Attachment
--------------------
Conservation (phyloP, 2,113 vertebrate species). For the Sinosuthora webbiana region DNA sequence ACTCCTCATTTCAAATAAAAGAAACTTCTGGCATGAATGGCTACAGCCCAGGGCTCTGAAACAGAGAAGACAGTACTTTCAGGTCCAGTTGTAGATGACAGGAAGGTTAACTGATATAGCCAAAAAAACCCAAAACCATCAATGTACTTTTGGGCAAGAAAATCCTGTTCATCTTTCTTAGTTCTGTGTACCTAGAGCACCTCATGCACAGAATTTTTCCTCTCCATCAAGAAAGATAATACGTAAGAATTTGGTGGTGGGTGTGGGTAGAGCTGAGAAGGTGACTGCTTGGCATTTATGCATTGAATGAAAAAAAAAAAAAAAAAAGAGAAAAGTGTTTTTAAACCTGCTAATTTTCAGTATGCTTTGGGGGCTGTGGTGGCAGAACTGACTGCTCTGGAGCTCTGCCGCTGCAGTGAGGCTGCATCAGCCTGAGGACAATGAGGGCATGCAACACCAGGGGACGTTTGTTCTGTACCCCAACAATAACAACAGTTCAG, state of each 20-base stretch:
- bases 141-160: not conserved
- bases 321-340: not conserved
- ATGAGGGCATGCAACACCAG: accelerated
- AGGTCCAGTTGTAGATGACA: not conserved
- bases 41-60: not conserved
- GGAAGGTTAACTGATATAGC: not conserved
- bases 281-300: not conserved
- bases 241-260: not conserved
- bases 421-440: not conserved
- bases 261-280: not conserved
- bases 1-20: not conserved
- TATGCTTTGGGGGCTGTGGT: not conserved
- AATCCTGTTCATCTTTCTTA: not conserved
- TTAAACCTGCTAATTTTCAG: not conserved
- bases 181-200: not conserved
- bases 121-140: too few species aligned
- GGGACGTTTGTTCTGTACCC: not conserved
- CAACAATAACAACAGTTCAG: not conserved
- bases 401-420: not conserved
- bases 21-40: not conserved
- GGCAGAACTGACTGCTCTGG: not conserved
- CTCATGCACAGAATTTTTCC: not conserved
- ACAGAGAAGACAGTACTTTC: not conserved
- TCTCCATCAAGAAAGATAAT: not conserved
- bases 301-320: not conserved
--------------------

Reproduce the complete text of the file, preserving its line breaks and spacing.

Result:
Conservation (phyloP, 2,113 vertebrate species). For the Sinosuthora webbiana region DNA sequence ACTCCTCATTTCAAATAAAAGAAACTTCTGGCATGAATGGCTACAGCCCAGGGCTCTGAAACAGAGAAGACAGTACTTTCAGGTCCAGTTGTAGATGACAGGAAGGTTAACTGATATAGCCAAAAAAACCCAAAACCATCAATGTACTTTTGGGCAAGAAAATCCTGTTCATCTTTCTTAGTTCTGTGTACCTAGAGCACCTCATGCACAGAATTTTTCCTCTCCATCAAGAAAGATAATACGTAAGAATTTGGTGGTGGGTGTGGGTAGAGCTGAGAAGGTGACTGCTTGGCATTTATGCATTGAATGAAAAAAAAAAAAAAAAAAGAGAAAAGTGTTTTTAAACCTGCTAATTTTCAGTATGCTTTGGGGGCTGTGGTGGCAGAACTGACTGCTCTGGAGCTCTGCCGCTGCAGTGAGGCTGCATCAGCCTGAGGACAATGAGGGCATGCAACACCAGGGGACGTTTGTTCTGTACCCCAACAATAACAACAGTTCAG, state of each 20-base stretch:
- bases 141-160: not conserved
- bases 321-340: not conserved
- ATGAGGGCATGCAACACCAG: accelerated
- AGGTCCAGTTGTAGATGACA: not conserved
- bases 41-60: not conserved
- GGAAGGTTAACTGATATAGC: not conserved
- bases 281-300: not conserved
- bases 241-260: not conserved
- bases 421-440: not conserved
- bases 261-280: not conserved
- bases 1-20: not conserved
- TATGCTTTGGGGGCTGTGGT: not conserved
- AATCCTGTTCATCTTTCTTA: not conserved
- TTAAACCTGCTAATTTTCAG: not conserved
- bases 181-200: not conserved
- bases 121-140: too few species aligned
- GGGACGTTTGTTCTGTACCC: not conserved
- CAACAATAACAACAGTTCAG: not conserved
- bases 401-420: not conserved
- bases 21-40: not conserved
- GGCAGAACTGACTGCTCTGG: not conserved
- CTCATGCACAGAATTTTTCC: not conserved
- ACAGAGAAGACAGTACTTTC: not conserved
- TCTCCATCAAGAAAGATAAT: not conserved
- bases 301-320: not conserved